EcoWatch is the nation's leading environmental news site engaging millions of concerned citizens every month. We are leading the charge in using online news to drive fundamental change to ensure the health and longevity of our planet.
EcoWatch provides original content from a team of reporters and features insights from prominent environmental and business leaders. News is also curated from more than 50 media partners, and we amplify the message of hundreds of environmental and science organizations from around the world.
EcoWatch is a Certified B Corporation.
Chris is a news editor for EcoWatch. He has a Ph.D. in English from the University of Georgia and a B.S. from Cornell University, where he studied ecology and psychology.
He was a staff writer for The Atlanta Journal and Constitution, and a contributor to Flagpole Magazine and Georgia Magazine.
Born in New York, he enjoys bicycling, hiking, swimming, fiction, poetry and music, especially electric bass guitar.
Irma is a news curator at EcoWatch. She graduated from Ohio University's E.W. Scripps School of Journalism in Athens, Ohio. Born in Bosnia & Herzegovina, Irma moved to the U.S. in 1997 after having been refuged to Germany as a result of the Yugoslavian civil war.
She specialized in political science at Ohio University. She is passionate about coming together as a collective unit for the planet, in order to restore this Earth back to its natural state of balance and unity.
In her spare time, Irma enjoys, hikes with her dog Myla, riding her bike and attending live music concerts with her friends and family.
Jordan is a news and video curator at EcoWatch. She has a B.A. in Journalism from the E.W. Scripps School of Journalism at Ohio University and specialized in Latin American history and communications.
Jordan began her journalism career in Leipzig, Germany doing a radio news internship, producing a story on Soubi, a Serian refugee.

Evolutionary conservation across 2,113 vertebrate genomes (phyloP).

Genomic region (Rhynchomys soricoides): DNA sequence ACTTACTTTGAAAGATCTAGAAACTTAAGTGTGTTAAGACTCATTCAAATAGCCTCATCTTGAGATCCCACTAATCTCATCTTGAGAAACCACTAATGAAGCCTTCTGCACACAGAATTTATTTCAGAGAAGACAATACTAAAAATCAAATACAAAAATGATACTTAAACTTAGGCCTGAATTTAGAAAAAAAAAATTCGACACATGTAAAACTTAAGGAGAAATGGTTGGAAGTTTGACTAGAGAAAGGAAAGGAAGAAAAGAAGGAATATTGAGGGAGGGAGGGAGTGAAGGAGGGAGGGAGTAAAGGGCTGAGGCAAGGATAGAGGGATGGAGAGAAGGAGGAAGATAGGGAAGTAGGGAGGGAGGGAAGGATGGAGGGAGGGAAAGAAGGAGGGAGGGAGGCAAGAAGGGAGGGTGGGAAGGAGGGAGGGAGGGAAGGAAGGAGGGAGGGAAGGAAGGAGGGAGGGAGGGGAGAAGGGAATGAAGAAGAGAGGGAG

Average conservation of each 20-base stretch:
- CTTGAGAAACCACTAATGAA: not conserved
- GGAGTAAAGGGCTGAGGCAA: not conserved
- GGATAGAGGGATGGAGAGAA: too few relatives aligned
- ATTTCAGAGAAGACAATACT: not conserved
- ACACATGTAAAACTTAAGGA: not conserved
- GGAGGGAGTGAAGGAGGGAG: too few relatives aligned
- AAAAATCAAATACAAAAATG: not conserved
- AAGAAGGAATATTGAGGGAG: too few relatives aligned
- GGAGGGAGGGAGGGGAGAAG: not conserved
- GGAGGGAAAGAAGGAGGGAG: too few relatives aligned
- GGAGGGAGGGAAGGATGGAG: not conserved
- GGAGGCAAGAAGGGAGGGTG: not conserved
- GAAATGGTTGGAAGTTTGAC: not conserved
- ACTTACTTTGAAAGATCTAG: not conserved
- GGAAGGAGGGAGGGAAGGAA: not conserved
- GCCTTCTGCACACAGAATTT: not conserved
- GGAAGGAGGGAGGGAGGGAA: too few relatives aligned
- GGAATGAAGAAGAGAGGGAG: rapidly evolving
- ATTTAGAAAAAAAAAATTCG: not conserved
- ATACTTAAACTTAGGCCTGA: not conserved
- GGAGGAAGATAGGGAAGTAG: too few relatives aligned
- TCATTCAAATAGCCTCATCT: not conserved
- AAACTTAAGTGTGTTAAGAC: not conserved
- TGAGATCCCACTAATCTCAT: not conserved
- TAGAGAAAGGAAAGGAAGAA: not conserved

With a strong desire to see the entire world, Jordan has traveled through 12 countries, learning that we are here to thrive, not just to survive.
When she is not curating, she enjoys painting, searching for inspiring conversations, or working on her next youth camp created in Jamaica in honor of the Taino ancestors—the first Native American tribe to greet the Spanish conquistadors.
Lorraine is a freelance reporter for EcoWatch. Her journalism career began in New York City, where she received a M.A. from NYU's Arthur L. Carter Journalism Institute, and where she worked at several entertainment and lifestyle publications, including the New York Post's Page Six.
She found a love for environmental journalism after wandering into an ecological conference in Minneapolis in 2013. She's since been published on a whole range of green topics for NationSwell.com,from sustainable fashion to photovoltaic panels.
A native Angeleno, Lorraine is a perpetual transplant who has lived in Japan, England and now in South Carolina, where she once preached against Solo Cups at a tailgate (and thinks that's why no one's invited her to another ever since).
Follow Lorraine on Twitter @LorraineLChow.
James is EcoWatch's social media intern.
He lives in the UK and is a graduate from the University of Southampton where he studies Environmental Sciences (BSc). After volunteering with Young Friends of the Earth UK, he currently works as a social media officer for the UK charity Woodland Trust. He is also an associate of the Institution of Environmental Sciences.
An avid eco-socialist, he co-runs a blog on WordPress and can be found on Twitter @S0cialEcologist.
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Theodore P. Janulis
Ted has worked for 27 years in the financial services industry. He graduated from Harvard College in 1981 and received his MBA from Columbia Business School in 1985. He was the 1981 recipient of the Rolex/Our World Underwater Scholarship, enabling him to work and travel for a year with ocean scientists and explorers.
Ted's past/present board affiliations include the Ronald McDonald House of New York City, Zawadi By Youth, Livingston Ripley Waterfowl Sanctuary and The Explorers Club. Ted has also served on the advisory council of the Center for Biodiversity and Conservation at the American Museum of Natural History.
Robert F. Kennedy, Jr.
Robert F. Kennedy, Jr.'s reputation as a resolute defender of the environment stems from a litany of successful legal actions. Kennedy was named one of Time magazine's "Heroes for the Planet" for his success helping Riverkeeper lead the fight to restore the Hudson River. The group's achievement helped spawn more than 190 Waterkeeper organizations across the globe.
Kennedy serves as Senior Attorney for the Natural Resources Defense Council, Chief Prosecuting Attorney for the Hudson Riverkeeper and President of Waterkeeper Alliance. He is also a Clinical Professor and Supervising Attorney at Pace University School of Law's Environmental Litigation Clinic and is co-host of Ring of Fire on Air America Radio. Earlier in his career he served as Assistant District Attorney in New York City.